6. comment number 6 by: MarkA

    Koreans have no conscience. They don’t give a damn where the money goes. No force in existence can stop a Korean’s swift pursuit of gratification…this is hedonism at its basest.

    …one [machi]nation, under god money, with FINe Killing Liberty and injustice for all.

  7. comment number 7 by: popper

    South Korea is wise to betray the recent UN resolution because RIce surely continues to say “We are in full concert with South Korea” anytime anyhow. South Korean administration is afraid of being accused of its failure by its opposition party. So is Ms Rice. When she was asked a few years ago why Iraq became the top priority among the Axis of Evil, she replied that Iraq did not have
    neighboring countries which had influence over it.Now it turns out North korea does’nt have such countries. But she has to pretend otherwise. Whatever South Korean officials do. they don’t have any slightest risk.

  8. comment number 8 by: Two Cents

    I got the impression that what Rice said was almost equivalent to “choose whichever side to wish to be on, the US no longer counts on the SK.” But then again, what Gerry said, that it is a strategy to make SK come up with some strong sanctions on her own, also makes sense. However, there’s one problem – Roh, in particular, is not very good at getting the point of such subtle bargaining.

  9. comment number 9 by: tomato

    Getting to sound like:

    Ein Volk, Ein Reich, Ein Fuerer! Mansei!

  10. comment number 10 by: GarlicBreath

    I reccomend putting santions on SK too. I am glad this issues is being thought about. Freezing NK must be done, but because the anti-american and anti-japanese south koreans cannot be trusted to stop the north korean threat, they should be treated as the enemy too.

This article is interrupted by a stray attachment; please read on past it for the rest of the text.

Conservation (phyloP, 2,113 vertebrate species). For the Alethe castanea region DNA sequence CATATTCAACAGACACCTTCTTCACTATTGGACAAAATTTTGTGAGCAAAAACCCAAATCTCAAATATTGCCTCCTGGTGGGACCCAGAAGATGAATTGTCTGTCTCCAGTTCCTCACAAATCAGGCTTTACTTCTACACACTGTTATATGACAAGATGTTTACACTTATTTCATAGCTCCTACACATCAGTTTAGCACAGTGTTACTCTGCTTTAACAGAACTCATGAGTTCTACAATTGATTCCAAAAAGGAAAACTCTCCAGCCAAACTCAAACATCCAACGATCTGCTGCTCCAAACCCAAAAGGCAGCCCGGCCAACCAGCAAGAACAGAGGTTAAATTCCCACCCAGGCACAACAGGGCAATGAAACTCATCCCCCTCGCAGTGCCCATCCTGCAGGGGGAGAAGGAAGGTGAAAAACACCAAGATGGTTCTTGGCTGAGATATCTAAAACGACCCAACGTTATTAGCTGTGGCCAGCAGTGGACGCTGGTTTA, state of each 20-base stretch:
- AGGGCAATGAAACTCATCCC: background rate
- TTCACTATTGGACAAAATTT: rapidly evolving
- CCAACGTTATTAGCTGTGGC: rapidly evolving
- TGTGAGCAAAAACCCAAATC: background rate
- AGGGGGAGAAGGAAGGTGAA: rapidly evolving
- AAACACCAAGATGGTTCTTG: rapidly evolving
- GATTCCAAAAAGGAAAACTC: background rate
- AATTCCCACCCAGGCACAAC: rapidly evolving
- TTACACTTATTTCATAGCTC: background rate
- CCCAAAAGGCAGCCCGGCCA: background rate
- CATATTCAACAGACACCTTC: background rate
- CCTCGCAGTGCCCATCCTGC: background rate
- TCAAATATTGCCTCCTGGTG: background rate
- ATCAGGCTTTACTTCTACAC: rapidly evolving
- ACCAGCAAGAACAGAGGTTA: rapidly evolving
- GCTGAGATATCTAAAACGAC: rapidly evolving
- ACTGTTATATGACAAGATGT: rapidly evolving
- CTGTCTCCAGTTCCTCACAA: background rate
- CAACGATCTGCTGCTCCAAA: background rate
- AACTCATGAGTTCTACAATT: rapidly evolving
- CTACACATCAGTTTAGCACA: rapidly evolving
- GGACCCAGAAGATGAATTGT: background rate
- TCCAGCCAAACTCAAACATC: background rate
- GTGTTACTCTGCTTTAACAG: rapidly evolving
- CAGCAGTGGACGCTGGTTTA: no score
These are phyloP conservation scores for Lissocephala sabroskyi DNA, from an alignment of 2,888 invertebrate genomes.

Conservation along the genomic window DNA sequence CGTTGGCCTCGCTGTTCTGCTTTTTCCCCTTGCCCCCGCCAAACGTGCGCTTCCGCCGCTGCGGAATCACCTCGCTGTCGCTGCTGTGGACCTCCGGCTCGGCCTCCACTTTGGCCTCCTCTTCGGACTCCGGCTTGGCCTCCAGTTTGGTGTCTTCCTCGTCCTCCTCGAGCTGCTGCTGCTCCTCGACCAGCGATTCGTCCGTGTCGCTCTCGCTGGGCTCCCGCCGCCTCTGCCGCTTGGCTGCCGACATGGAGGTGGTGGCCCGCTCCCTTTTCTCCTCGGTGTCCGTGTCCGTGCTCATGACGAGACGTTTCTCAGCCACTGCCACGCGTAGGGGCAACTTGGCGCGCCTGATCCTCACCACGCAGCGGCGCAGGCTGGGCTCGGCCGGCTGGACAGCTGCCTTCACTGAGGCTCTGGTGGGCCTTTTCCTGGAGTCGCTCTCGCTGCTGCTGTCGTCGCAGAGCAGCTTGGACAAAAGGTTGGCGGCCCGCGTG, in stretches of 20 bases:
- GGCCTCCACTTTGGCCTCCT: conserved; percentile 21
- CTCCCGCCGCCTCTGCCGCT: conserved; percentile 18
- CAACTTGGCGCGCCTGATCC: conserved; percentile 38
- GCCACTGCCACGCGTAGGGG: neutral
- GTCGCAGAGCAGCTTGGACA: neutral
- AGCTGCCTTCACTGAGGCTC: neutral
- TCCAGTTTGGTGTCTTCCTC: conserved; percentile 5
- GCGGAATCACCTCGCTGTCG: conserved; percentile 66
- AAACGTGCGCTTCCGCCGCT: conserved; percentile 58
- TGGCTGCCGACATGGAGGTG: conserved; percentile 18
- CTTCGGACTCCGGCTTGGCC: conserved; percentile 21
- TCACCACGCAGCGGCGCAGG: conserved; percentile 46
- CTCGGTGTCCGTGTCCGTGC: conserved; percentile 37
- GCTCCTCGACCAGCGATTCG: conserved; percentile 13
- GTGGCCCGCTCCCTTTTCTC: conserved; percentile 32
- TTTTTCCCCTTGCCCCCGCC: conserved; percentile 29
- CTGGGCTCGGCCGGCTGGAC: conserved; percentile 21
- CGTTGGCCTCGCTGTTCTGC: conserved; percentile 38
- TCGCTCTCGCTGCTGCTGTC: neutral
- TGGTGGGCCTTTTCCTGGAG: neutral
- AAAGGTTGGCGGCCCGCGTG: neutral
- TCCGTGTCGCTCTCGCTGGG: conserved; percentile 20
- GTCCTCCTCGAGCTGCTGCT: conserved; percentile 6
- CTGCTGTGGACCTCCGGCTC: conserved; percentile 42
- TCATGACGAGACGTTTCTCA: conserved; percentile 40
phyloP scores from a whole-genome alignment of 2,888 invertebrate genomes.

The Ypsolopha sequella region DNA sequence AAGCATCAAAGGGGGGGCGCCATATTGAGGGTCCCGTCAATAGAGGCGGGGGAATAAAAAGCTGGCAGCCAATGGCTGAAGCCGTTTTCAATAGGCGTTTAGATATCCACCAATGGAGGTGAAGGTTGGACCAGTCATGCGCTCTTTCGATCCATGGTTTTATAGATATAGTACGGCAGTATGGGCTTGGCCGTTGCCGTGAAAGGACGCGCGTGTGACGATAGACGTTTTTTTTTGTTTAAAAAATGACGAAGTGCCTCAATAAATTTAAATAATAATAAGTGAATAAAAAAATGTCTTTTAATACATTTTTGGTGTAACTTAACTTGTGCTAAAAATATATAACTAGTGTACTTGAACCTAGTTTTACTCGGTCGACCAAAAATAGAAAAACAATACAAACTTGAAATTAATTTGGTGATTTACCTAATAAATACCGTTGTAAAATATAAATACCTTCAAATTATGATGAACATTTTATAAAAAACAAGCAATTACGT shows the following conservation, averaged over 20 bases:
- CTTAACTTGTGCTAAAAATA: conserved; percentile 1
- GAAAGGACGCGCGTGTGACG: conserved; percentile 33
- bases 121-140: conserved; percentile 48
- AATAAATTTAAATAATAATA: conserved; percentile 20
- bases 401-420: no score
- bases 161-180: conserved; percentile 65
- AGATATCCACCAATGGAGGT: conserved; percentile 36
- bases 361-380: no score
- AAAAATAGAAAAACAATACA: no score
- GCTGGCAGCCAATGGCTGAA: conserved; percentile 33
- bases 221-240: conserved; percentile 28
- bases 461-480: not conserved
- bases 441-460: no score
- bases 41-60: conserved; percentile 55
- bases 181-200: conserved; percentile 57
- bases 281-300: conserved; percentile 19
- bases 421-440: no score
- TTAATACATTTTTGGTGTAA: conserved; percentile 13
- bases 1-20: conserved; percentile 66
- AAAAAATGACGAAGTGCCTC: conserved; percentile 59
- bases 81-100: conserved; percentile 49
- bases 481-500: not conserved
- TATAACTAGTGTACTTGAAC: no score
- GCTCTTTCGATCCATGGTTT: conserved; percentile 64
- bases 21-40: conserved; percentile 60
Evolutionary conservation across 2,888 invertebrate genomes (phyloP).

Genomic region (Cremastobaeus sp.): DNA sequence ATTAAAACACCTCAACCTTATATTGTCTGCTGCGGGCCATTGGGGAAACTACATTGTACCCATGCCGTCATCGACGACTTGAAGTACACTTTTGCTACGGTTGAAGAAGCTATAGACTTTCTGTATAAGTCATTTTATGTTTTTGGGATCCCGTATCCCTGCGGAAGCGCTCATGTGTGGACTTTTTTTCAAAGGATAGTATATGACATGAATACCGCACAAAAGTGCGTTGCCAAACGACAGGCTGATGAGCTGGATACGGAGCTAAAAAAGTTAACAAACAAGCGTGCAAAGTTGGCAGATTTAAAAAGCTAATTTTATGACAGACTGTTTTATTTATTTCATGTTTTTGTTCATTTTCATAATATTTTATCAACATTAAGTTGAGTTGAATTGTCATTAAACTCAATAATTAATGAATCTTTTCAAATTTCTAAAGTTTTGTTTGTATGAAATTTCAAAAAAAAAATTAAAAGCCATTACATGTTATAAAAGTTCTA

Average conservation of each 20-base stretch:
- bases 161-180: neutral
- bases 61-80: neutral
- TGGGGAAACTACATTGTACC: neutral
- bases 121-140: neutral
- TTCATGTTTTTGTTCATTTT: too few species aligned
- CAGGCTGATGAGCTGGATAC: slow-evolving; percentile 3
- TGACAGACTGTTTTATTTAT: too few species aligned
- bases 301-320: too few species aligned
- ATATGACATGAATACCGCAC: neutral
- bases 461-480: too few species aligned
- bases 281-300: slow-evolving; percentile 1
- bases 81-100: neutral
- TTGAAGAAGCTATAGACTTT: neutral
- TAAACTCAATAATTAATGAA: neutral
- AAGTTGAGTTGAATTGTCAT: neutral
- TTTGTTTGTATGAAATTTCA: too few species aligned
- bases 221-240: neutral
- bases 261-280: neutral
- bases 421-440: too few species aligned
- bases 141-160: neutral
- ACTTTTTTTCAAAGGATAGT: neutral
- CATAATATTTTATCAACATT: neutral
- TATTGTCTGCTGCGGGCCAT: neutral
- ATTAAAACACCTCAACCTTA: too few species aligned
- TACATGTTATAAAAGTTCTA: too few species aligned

11. comment number 11 by: empraptor


    Of course Rice didn’t say anything about conscience. I was commenting on your statement.


    Once you’ve categorized SK as Japan’s and US’s enemy, what will you do with countries that may remain friendly to SK? Assuming that someone with the ability to pull of a sanction on SK thinks this is a good idea, what will happen to those countries that violate that sanction?

    I wonder if you thought that through.

  12. comment number 12 by: tomato


    I know that Garlic Breath is probably fooling around and I don’t buy his “blockading SK” joke, but…

    what will you do with countries that may remain friendly to SK

    If you take away the US and Japan from SK, I don’t think there would be much friends left (unless you mean NK).

  13. comment number 13 by: empraptor

    BS, tomato. You’re telling me all countries will stop doing business with SK if she doesn’t stop NK tourism.

    By all means, have your opinion on whether stopping NK tourism will stop NK nuke programs. But it is hard for me to believe this issue overrides economic self-interest for all states involved in trade with SK.

  14. comment number 14 by: GarlicBreath

    anyoung (hi) empraptor:

    Who do you refer to as SK friends? You mean the african nations that SK gave money to in order to secure Ban Ki Moon position in the UN? By friendly, you mean just trade, right.

    Yes lots of nations will trade with SK. But if the USA and Japan put the pinch on SK that is all that is needed.

    SK needs to stop paying for the developement of NK nukes.

    The US and Japan need to put harshest santions on the Axis of kimchee.

  15. comment number 15 by: tomato

    You’re telling me all countries will stop doing business with SK if she doesn’t stop NK tourism.

    Did I? I don’ think so.

    I just said that SK should cherish her friends…Japan and US…instead of embracing her enemy.

  16. […] Gerry Bevers has rightly blasted the South Korean government for its policy of continuing its Mt. Geumgang tour program, which puts foreign currency directly into the hands of the North Korean regime. South Korea continues to bankroll Pyongyang and the U.S. government continues to put up with this outrage: it’s about time for Washington to end this B.S. alliance! […]